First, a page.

We arrived at LaGuardia Airport on the 15th about 3:00 p.m. I flew in from Houston, my friend from D/FW. We had a bit of a challenge finding each other since we weren’t familiar with the airport – she was down, I was up. However, we finally connected. The information we thought we had on a limo was incorrect, but we found another limo service and were able to get into the city! I loved that ride! The driver was courteous and endeavored to let us know about the sites we were passing.
We settled into our hotel and planned our visit. Then, we acquainted ourselves with the area and noticed a nice café across the street – it looked like a really good breakfast place (and we did, three times.) My daughter’s choir arrived not long after we did. We were all in the same hotel, just across from Carnegie Hall. It was her birthday, and we had hoped to meet for a short time as the choir had a busy agenda. Fortunately, we did coordinate – we joined the choir at a New York pub for a delightful dinner. The next day, we found a nice neighborhood Italian restaurant within walking distance of our hotel and enjoyed at least three meals there – it was good, fast and convenient.
The choir was supposed to practice at least four hours a day before the concert, then students were free to sightsee. My friend and I had separate plans since we were to meet one of her friends who lived in NYC – he and his roommate met us on Saturday morning. Being in Lower Manhattan we were introduced to Chinatown, Little Italy, Greenwich Village and wonderful small shops – we treated ourselves to rice pudding from Rice to Riches and souvenirs from a marvelous little shop called Pylones. In that same afternoon, we accompanied the choir when they went over to St. Paul’s Chapel in Trinity Church and then Ground Zero. This was a subway lesson continuance with all of its challenges. It was fun riding with a group of youngsters. Local entertainers boarded the trains and serenaded the passengers (for a small donation). The subway, though, wasn’t as daunting as I had expected. If I could do the “T” in Boston, I sure could learn the NYC subway!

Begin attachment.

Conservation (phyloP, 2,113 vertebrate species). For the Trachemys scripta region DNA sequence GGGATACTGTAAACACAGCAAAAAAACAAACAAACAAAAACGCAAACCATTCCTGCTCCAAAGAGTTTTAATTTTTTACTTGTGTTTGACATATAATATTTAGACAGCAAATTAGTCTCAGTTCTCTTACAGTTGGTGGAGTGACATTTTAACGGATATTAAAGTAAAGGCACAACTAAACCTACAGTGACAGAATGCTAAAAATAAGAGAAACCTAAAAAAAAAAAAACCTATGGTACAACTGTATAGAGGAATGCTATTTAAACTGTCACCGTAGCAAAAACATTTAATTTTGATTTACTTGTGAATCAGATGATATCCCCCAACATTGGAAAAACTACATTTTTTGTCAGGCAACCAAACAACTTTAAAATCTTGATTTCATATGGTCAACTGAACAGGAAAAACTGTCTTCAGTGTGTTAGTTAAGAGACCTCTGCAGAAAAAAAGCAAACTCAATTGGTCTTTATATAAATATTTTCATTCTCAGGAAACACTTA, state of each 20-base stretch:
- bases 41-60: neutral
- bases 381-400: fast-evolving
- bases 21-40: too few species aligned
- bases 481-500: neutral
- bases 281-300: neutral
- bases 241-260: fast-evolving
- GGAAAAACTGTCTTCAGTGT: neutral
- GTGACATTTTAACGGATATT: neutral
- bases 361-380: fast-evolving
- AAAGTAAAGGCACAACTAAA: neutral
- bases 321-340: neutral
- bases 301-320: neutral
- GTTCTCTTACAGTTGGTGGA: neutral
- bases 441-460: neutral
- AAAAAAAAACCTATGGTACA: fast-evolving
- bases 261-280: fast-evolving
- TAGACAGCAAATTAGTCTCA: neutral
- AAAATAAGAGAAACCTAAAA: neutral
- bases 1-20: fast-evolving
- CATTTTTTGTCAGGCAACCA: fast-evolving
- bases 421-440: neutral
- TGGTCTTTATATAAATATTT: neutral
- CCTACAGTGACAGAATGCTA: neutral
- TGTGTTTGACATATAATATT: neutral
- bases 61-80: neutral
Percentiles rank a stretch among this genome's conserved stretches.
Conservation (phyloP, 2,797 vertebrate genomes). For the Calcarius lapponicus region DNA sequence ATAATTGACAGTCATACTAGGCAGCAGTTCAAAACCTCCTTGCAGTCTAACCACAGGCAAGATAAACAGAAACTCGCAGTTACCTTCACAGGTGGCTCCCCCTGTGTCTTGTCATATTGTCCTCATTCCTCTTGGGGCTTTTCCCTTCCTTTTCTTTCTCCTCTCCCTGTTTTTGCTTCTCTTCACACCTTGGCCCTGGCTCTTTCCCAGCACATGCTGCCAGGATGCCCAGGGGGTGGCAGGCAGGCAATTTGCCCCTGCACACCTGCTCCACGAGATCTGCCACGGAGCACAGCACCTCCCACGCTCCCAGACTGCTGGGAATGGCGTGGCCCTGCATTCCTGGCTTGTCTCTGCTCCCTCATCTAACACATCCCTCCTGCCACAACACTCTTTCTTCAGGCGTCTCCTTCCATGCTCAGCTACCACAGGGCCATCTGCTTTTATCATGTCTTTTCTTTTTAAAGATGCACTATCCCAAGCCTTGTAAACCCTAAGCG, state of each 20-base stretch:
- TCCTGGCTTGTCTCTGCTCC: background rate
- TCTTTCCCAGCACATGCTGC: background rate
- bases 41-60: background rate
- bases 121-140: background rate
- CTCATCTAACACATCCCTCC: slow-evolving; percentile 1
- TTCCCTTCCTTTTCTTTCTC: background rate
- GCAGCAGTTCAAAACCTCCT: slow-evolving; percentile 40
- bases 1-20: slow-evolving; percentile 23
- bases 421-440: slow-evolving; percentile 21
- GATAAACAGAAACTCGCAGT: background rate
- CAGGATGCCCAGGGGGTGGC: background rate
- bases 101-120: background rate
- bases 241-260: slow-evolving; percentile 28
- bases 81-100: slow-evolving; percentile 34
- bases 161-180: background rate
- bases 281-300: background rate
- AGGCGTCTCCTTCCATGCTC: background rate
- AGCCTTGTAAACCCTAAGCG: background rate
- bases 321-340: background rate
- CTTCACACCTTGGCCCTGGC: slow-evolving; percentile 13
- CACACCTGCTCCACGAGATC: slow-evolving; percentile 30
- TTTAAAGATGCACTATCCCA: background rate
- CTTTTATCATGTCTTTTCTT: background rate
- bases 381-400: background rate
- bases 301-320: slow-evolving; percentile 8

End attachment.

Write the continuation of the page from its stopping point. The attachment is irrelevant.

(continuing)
Snow covered the sidewalks and streets, but we slushed through with great abandon. The cold was fierce in comparison to what we were used to in the south – I loved it, even though my feet were frozen (in spite of the waterproof shoe/boots and wool socks I had worn.) After dinner, on our second full day, we took a detour to walk past a glistening white Central Park. We went past a building that had all of the time zones represented, Tiffany’s (we did not go in, it was after hours), and further up Fifth Avenue to Trump Tower. Finally we took our exhausted selves back to the hotel and collapsed. On the day of the concert, my companion and I visited New York Public Library, Rockefeller Center and the Empire State Building. All the years I had lived in New Jersey and visited NYC, I had not been to the Empire State Building. It was wonderful! The views, of course, were spectacular – the wind, mighty. We had an early dinner and then prepared for the concert.
Another dream of mine came true – a visit to a marvelous auditorium with superb acoustics, Carnegie Hall. More than impressed, I was flabbergasted by the sumptuous interior. Our tickets couldn’t have been better, middle tier, center. Of course, this provided us with a sufficient view of the stage. There was a private vestibule for the hanging of coats behind our seating area, and no more than nine seats in our box. The concert began. Dr. Julia Thorn conducted the choir in singing pieces from Mendelssohn, Orban, Childs and several other composers. It was engaging and enthralling, permitting me an opportunity to be lost in the lilting voices of that choir. I admit to pride – it was so beautiful. The evening was a great success. Although we were to travel the next day, the memories would never leave us. And so, the 19th dawned, our day to return to Texas. All of us were due to leave in the afternoon, but my daughter, friend and I managed to have a breakfast together. It was certainly a joyful time, one that we can never relive, but one that will always be remembered. I <3 New York City!